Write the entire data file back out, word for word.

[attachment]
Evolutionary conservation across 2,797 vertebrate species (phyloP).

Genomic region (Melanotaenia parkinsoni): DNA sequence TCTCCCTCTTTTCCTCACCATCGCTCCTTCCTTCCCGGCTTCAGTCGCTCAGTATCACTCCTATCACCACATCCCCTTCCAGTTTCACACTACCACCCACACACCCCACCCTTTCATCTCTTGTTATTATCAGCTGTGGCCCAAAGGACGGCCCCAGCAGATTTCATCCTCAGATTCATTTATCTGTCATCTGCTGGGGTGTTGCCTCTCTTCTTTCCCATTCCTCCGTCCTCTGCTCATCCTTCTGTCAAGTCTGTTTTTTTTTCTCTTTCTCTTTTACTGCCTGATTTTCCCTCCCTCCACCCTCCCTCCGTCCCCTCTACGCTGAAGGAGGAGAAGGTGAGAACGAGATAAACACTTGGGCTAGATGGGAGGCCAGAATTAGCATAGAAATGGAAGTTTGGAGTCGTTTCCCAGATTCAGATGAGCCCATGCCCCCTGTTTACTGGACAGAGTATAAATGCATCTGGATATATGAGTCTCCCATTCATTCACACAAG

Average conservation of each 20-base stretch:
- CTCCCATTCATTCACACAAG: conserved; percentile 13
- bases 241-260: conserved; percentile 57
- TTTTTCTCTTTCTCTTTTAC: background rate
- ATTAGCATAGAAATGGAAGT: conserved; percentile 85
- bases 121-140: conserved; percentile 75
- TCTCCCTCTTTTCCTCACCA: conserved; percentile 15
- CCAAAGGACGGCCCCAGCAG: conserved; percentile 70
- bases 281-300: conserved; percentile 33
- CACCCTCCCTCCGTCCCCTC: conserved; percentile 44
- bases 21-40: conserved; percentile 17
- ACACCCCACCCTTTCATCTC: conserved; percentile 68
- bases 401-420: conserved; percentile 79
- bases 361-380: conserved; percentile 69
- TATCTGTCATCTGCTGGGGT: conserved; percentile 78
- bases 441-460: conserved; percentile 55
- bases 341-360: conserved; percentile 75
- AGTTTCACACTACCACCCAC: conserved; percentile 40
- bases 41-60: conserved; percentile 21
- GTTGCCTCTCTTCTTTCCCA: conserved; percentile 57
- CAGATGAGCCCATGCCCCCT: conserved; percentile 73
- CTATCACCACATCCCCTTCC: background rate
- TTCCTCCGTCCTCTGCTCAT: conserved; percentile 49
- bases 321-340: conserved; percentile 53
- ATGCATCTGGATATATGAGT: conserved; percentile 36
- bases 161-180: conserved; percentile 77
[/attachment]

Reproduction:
Evolutionary conservation across 2,797 vertebrate species (phyloP).

Genomic region (Melanotaenia parkinsoni): DNA sequence TCTCCCTCTTTTCCTCACCATCGCTCCTTCCTTCCCGGCTTCAGTCGCTCAGTATCACTCCTATCACCACATCCCCTTCCAGTTTCACACTACCACCCACACACCCCACCCTTTCATCTCTTGTTATTATCAGCTGTGGCCCAAAGGACGGCCCCAGCAGATTTCATCCTCAGATTCATTTATCTGTCATCTGCTGGGGTGTTGCCTCTCTTCTTTCCCATTCCTCCGTCCTCTGCTCATCCTTCTGTCAAGTCTGTTTTTTTTTCTCTTTCTCTTTTACTGCCTGATTTTCCCTCCCTCCACCCTCCCTCCGTCCCCTCTACGCTGAAGGAGGAGAAGGTGAGAACGAGATAAACACTTGGGCTAGATGGGAGGCCAGAATTAGCATAGAAATGGAAGTTTGGAGTCGTTTCCCAGATTCAGATGAGCCCATGCCCCCTGTTTACTGGACAGAGTATAAATGCATCTGGATATATGAGTCTCCCATTCATTCACACAAG

Average conservation of each 20-base stretch:
- CTCCCATTCATTCACACAAG: conserved; percentile 13
- bases 241-260: conserved; percentile 57
- TTTTTCTCTTTCTCTTTTAC: background rate
- ATTAGCATAGAAATGGAAGT: conserved; percentile 85
- bases 121-140: conserved; percentile 75
- TCTCCCTCTTTTCCTCACCA: conserved; percentile 15
- CCAAAGGACGGCCCCAGCAG: conserved; percentile 70
- bases 281-300: conserved; percentile 33
- CACCCTCCCTCCGTCCCCTC: conserved; percentile 44
- bases 21-40: conserved; percentile 17
- ACACCCCACCCTTTCATCTC: conserved; percentile 68
- bases 401-420: conserved; percentile 79
- bases 361-380: conserved; percentile 69
- TATCTGTCATCTGCTGGGGT: conserved; percentile 78
- bases 441-460: conserved; percentile 55
- bases 341-360: conserved; percentile 75
- AGTTTCACACTACCACCCAC: conserved; percentile 40
- bases 41-60: conserved; percentile 21
- GTTGCCTCTCTTCTTTCCCA: conserved; percentile 57
- CAGATGAGCCCATGCCCCCT: conserved; percentile 73
- CTATCACCACATCCCCTTCC: background rate
- TTCCTCCGTCCTCTGCTCAT: conserved; percentile 49
- bases 321-340: conserved; percentile 53
- ATGCATCTGGATATATGAGT: conserved; percentile 36
- bases 161-180: conserved; percentile 77